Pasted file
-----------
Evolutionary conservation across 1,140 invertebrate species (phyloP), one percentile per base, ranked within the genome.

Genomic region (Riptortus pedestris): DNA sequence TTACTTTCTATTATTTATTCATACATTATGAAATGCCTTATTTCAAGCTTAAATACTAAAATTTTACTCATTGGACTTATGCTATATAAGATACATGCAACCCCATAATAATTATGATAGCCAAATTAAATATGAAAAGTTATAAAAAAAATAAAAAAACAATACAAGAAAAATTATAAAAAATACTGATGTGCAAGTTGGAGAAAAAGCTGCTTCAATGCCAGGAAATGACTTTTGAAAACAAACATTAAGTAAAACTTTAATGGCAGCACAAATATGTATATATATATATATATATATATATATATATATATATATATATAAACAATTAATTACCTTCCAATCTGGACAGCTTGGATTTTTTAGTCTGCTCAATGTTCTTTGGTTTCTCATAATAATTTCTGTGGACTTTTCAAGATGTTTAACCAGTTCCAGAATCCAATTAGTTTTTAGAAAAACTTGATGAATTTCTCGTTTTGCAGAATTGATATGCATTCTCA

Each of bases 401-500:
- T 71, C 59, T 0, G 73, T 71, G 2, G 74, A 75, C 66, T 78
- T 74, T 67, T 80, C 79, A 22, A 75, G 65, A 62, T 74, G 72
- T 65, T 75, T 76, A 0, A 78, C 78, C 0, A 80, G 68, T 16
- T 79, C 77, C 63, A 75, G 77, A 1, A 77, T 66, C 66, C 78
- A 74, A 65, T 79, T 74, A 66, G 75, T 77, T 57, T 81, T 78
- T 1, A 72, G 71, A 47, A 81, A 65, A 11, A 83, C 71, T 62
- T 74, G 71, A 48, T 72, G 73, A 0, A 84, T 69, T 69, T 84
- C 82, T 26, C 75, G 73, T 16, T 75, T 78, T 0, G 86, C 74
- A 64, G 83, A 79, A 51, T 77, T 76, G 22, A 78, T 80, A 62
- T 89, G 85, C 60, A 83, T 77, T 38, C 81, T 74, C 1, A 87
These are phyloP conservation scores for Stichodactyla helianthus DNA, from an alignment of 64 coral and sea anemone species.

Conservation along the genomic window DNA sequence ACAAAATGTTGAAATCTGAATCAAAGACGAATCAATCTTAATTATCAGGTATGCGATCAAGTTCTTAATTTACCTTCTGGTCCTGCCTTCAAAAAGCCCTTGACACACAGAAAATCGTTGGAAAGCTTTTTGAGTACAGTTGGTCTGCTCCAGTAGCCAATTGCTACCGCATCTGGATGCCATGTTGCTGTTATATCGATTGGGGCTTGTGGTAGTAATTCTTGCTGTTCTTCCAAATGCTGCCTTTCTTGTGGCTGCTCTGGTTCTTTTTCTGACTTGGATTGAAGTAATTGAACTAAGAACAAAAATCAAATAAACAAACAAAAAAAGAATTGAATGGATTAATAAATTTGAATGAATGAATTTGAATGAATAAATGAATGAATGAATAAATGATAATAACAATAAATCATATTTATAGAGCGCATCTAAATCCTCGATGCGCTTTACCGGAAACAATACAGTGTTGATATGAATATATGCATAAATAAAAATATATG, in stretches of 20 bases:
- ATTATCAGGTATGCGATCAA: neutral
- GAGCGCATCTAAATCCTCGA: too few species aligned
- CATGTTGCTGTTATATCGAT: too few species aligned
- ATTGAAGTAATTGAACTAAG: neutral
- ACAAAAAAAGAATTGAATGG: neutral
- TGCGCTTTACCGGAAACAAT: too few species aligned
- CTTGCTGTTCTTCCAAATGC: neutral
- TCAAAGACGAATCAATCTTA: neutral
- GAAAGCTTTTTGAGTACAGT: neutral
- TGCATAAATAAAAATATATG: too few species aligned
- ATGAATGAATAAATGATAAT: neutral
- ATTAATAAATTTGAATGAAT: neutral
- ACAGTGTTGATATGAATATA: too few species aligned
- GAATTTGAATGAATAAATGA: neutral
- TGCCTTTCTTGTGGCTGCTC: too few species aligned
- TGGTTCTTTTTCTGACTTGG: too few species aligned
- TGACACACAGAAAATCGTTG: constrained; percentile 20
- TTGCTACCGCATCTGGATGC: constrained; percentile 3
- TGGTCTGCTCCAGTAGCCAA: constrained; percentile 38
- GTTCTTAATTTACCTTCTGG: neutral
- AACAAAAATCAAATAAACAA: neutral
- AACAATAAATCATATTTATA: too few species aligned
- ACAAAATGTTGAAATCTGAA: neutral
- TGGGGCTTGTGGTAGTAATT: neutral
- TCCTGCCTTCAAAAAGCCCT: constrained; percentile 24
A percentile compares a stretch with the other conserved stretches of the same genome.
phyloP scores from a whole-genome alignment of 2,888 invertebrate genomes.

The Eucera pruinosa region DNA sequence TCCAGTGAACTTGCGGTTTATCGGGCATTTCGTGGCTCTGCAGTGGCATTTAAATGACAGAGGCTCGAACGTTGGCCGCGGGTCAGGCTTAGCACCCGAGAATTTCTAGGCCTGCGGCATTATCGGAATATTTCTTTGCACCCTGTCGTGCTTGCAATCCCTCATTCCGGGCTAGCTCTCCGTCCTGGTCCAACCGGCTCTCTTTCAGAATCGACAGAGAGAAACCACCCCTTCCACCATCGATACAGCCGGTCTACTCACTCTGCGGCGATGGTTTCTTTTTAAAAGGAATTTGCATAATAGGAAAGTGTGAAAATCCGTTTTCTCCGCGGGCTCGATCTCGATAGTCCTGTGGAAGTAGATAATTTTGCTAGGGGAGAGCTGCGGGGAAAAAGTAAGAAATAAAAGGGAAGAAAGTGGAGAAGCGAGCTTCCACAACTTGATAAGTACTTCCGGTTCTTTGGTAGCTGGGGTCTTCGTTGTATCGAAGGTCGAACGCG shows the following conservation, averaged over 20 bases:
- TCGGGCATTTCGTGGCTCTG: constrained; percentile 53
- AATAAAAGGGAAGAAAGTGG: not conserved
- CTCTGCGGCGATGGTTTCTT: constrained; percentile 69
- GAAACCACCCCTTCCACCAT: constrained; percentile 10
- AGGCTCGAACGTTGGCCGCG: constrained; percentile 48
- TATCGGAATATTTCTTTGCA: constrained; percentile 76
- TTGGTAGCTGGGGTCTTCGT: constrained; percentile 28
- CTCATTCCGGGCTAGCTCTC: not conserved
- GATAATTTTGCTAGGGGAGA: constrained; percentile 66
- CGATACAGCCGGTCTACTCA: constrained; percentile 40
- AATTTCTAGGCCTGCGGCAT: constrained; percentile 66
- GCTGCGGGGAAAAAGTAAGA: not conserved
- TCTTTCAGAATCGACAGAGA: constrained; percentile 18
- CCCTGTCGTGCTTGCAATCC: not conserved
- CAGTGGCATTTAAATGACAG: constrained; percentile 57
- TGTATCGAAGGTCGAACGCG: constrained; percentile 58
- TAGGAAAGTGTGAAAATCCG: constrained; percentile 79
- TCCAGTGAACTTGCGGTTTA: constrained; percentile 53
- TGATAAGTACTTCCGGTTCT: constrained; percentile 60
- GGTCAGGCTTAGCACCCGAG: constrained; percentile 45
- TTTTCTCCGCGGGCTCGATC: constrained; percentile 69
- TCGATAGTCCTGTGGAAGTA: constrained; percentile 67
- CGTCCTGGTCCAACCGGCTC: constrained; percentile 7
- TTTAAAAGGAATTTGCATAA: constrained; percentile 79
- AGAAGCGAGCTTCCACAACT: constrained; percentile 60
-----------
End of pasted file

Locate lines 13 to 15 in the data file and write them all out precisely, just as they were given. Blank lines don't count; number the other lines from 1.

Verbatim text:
- T 89, G 85, C 60, A 83, T 77, T 38, C 81, T 74, C 1, A 87
These are phyloP conservation scores for Stichodactyla helianthus DNA, from an alignment of 64 coral and sea anemone species.

Conservation along the genomic window DNA sequence ACAAAATGTTGAAATCTGAATCAAAGACGAATCAATCTTAATTATCAGGTATGCGATCAAGTTCTTAATTTACCTTCTGGTCCTGCCTTCAAAAAGCCCTTGACACACAGAAAATCGTTGGAAAGCTTTTTGAGTACAGTTGGTCTGCTCCAGTAGCCAATTGCTACCGCATCTGGATGCCATGTTGCTGTTATATCGATTGGGGCTTGTGGTAGTAATTCTTGCTGTTCTTCCAAATGCTGCCTTTCTTGTGGCTGCTCTGGTTCTTTTTCTGACTTGGATTGAAGTAATTGAACTAAGAACAAAAATCAAATAAACAAACAAAAAAAGAATTGAATGGATTAATAAATTTGAATGAATGAATTTGAATGAATAAATGAATGAATGAATAAATGATAATAACAATAAATCATATTTATAGAGCGCATCTAAATCCTCGATGCGCTTTACCGGAAACAATACAGTGTTGATATGAATATATGCATAAATAAAAATATATG, in stretches of 20 bases: